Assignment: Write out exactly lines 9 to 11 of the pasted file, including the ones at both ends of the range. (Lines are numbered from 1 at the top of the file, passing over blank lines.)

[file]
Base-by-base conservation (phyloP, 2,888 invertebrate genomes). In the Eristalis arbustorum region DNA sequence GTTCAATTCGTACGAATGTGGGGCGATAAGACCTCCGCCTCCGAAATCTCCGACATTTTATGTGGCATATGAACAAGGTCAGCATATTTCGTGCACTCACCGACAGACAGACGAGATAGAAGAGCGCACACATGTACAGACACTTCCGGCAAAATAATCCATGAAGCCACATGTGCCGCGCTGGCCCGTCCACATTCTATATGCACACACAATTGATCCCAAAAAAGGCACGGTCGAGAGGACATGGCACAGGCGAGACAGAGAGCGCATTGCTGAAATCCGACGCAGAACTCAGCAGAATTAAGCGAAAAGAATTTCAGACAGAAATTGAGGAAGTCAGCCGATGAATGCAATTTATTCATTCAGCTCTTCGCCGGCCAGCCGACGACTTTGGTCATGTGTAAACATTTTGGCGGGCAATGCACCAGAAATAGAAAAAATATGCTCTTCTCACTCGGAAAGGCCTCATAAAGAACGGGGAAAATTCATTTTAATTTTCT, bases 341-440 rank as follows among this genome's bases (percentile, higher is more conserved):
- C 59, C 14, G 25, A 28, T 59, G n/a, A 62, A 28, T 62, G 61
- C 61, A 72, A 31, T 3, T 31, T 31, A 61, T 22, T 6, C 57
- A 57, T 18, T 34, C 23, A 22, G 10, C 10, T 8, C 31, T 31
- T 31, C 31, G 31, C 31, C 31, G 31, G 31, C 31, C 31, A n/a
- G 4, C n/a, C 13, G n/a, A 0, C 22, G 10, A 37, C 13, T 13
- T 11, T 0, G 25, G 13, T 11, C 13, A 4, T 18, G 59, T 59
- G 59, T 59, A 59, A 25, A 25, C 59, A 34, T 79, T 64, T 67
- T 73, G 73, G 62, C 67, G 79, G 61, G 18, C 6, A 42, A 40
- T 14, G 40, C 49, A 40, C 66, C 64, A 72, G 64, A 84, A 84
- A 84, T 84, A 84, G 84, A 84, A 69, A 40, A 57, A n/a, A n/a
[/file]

- T 73, G 73, G 62, C 67, G 79, G 61, G 18, C 6, A 42, A 40
- T 14, G 40, C 49, A 40, C 66, C 64, A 72, G 64, A 84, A 84
- A 84, T 84, A 84, G 84, A 84, A 69, A 40, A 57, A n/a, A n/a